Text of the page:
US Army prosecutors said Thursday that Private Bradley Manning”abused our trust” and should face a court-martial for one of the most serious intelligence breaches in US history.
Defense attorneys for the WikiLeaks suspect argued meanwhile at the conclusion of a seven-day hearing on this military base outside Washington that the charges against the 24-year-old soldier should be reduced.
“The government overcharged in this case,” Manning’s civilian defense attorney, David Coombs, told the US Army officer who is to decide whether Manning should face a court-martial.
“You’re in a unique position to provide the United States government with something that it needs and that is a reality check,” Coombs said.
Manning faces life in prison if convicted of aiding the enemy, the most serious of the 22 charges he is facing.
Coombs said the charges initially filed against Manning carried a maximum punishment of 150 years in prison but “the government wasn’t satisfied, instead they’ve also charged my client with aiding the enemy.”
Coombs said the charge of aiding the enemy and several other counts should be dropped and the remaining combined into three charges that carry the possibility of a combined 30 years in prison.
“Thirty years is more than sufficient as the maximum punishment in this case,” he said.
But US Army Captain Ashden Fein said Manning was “trained and trusted to use multiple intelligence systems” and he “used that training to defy that trust.”
“He abused our trust and mined as much possible,” Fein said, “knowing it would be released and accessible to the enemies of our nation.”
Manning is accused of scooping up US military reports from Afghanistan and Iraq, State Department cables, Guantanamo detainee assessments and videos of US air strikes and passing the material, much of which was stamped classified, to WikiLeaks.
The US government has said the biggest leak of classified US material since Daniel Ellsberg turned the Pentagon Papers over to The New York Times in 1971 endangered informants and sources and damaged US national security and foreign relations.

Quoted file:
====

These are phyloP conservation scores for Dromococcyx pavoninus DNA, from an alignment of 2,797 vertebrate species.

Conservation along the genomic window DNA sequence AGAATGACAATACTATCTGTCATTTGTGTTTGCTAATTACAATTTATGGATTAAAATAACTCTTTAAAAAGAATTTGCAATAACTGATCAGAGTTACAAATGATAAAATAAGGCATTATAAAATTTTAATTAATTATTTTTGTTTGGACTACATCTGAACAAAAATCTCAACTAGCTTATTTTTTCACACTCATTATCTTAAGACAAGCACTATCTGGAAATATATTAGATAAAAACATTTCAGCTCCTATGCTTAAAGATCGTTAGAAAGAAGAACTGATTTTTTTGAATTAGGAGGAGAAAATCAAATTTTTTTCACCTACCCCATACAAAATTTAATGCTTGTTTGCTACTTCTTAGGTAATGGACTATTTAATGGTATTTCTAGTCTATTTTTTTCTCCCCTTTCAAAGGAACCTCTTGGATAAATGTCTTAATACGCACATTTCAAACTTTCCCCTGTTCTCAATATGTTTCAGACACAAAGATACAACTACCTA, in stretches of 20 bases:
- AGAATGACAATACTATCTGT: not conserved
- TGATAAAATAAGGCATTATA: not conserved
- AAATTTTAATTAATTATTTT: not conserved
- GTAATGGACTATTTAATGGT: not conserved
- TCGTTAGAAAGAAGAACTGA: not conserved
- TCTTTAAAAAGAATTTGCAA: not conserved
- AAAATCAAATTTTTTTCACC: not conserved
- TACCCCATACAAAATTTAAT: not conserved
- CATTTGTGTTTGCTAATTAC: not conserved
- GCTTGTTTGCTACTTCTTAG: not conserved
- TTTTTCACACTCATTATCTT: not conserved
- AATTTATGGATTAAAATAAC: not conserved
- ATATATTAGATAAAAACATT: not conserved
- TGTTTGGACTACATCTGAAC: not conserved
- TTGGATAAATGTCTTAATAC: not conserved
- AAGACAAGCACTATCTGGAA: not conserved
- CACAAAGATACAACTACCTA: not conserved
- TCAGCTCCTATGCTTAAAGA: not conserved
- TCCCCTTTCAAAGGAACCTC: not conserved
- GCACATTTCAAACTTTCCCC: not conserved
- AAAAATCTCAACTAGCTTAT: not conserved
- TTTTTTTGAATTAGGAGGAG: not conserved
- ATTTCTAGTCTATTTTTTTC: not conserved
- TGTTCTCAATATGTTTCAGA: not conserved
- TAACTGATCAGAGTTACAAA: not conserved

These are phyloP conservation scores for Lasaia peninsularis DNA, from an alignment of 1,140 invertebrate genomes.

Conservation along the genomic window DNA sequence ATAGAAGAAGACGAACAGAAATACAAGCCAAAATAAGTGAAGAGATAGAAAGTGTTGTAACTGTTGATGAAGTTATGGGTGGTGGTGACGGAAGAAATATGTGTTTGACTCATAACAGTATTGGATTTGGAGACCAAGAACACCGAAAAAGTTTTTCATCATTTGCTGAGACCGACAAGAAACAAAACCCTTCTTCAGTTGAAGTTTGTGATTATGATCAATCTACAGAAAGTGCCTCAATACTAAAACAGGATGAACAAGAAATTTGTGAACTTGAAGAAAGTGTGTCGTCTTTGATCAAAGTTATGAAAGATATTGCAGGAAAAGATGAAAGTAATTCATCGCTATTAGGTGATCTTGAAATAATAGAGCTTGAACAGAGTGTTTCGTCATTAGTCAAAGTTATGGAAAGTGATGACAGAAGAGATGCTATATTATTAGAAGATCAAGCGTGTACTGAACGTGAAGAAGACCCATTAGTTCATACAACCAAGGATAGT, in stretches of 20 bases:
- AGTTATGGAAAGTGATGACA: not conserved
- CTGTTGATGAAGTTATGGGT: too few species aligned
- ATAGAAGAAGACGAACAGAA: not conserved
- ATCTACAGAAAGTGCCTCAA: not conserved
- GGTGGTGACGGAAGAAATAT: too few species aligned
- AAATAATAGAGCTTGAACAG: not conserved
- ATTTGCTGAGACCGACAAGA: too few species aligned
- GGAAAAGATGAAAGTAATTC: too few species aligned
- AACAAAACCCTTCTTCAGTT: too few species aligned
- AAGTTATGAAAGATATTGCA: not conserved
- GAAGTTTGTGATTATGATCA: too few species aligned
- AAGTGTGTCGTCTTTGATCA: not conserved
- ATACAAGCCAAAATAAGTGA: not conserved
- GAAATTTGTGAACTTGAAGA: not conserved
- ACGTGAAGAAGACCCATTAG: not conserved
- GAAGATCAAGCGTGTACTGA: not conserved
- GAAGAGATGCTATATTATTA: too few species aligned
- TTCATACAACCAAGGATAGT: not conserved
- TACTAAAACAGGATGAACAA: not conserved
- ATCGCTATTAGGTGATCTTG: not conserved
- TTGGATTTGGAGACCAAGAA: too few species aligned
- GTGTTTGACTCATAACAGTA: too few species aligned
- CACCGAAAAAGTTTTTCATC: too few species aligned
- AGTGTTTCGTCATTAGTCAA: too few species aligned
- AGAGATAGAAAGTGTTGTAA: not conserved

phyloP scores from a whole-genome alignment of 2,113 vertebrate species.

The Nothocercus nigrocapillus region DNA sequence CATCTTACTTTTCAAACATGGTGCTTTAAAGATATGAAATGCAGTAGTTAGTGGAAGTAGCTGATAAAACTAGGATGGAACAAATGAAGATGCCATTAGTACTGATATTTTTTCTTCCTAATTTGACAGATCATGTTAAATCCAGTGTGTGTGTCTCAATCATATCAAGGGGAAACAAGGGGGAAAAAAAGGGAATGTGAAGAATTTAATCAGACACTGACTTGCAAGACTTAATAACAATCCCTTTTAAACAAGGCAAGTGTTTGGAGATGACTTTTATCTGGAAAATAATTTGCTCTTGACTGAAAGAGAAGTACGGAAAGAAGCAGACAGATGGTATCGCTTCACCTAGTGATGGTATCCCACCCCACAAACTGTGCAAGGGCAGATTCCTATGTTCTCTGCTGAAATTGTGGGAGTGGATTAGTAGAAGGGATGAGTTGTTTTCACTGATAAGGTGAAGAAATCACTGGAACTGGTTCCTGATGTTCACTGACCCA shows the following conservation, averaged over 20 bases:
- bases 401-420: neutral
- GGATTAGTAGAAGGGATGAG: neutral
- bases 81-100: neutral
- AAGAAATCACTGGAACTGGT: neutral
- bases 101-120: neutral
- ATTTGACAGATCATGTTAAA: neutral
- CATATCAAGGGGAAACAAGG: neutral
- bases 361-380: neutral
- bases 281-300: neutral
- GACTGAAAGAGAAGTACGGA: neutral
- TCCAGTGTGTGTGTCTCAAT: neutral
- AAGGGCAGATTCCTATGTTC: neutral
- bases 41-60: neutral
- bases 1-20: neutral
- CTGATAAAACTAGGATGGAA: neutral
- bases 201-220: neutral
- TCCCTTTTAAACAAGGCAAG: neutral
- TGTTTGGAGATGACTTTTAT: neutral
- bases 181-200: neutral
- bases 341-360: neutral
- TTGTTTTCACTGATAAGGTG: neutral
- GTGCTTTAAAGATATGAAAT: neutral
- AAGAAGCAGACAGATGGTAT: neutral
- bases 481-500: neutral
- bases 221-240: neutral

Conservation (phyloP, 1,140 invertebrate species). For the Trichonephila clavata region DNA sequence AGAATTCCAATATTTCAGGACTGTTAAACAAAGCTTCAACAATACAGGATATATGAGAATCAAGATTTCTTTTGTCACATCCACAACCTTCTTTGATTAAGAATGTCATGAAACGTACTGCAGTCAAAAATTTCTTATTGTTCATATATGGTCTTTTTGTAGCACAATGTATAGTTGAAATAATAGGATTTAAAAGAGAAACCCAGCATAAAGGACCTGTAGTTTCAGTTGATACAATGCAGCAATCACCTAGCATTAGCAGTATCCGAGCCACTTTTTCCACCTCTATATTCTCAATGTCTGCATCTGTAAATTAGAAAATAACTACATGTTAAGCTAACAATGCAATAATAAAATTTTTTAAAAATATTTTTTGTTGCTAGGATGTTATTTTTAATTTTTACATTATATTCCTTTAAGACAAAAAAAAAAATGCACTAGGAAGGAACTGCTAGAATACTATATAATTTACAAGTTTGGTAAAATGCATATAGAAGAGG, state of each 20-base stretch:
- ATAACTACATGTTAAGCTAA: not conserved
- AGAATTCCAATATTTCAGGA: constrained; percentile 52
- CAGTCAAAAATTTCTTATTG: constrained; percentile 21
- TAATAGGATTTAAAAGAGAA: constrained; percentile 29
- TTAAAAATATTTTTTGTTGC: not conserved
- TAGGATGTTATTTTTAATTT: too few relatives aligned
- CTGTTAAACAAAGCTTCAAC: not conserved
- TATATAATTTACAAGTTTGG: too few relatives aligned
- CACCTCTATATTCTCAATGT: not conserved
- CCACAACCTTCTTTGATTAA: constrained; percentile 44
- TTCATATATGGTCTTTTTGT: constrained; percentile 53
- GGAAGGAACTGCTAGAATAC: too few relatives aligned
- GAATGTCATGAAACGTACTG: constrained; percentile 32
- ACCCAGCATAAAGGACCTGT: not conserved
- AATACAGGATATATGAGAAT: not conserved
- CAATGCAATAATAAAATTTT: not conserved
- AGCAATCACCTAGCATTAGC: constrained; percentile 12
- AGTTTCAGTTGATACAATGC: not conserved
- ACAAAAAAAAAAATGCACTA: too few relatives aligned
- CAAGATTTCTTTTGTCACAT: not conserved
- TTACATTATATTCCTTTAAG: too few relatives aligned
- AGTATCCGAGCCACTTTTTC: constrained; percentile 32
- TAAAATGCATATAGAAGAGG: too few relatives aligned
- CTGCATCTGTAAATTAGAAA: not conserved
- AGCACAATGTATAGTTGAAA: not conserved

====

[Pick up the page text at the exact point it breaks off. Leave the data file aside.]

“Ultimately he aided the enemies of the United States by indirectly giving them intelligence through WikiLeaks,” pulling more than 700,000 documents from secure networks and providing them to the site, Fein said.
Manning, he added, used a WikiLeaks “most wanted” list as the “guiding light on what information to harvest.”
Coombs said the government filed so many charges against Manning “in order to strong-arm a plea from my client.”
The presiding officer, Lieutenant Colonel Paul Almanza, is not expected to make a decision on whether or not to proceed to a court-martial for several weeks.
Coombs also urged Almanza to take Manning’s personal problems into consideration.
“You need to consider not only how certain things happened,” Coombs said. “You need to understand why it occurred.”
Manning was suffering from “gender identity disorder,” Coombs said, and he quoted from an anguished letter the soldier wrote to the sergeant in his unit, Paul Adkins.
“It’s haunting me more and more as I get older,” Manning said of his gender struggles, adding that they were making his “entire life feel like a bad dream that won’t end.”
“That’s the letter sergeant first class received and he did nothing,” he said.
“The military’s lack of response smacks of injustice,” he said.
Coombs also quoted from three memorandums written by Adkins in which he discussed what he called Manning’s “mental instability” and “bizarre behavior.”
“He writes the memorandums and does nothing,” Coombs said.
Coombs also dismissed US government claims that the release of the classified material by WikiLeaks had caused damage to US national security and foreign relations.
“The simple fact is that it hasn’t caused harm,” he said. “If anything it has helped.”
Dressed in a green camouflage uniform of the 10th Mountain Division, Manning largely ignored the members of the public and media attending the hearing, focusing instead on the witnesses, whispering to his lawyers and taking notes.
Coombs said Manning was “young and idealistic” and had a “strong moral compass.”
“History will ultimately judge my client,” he said.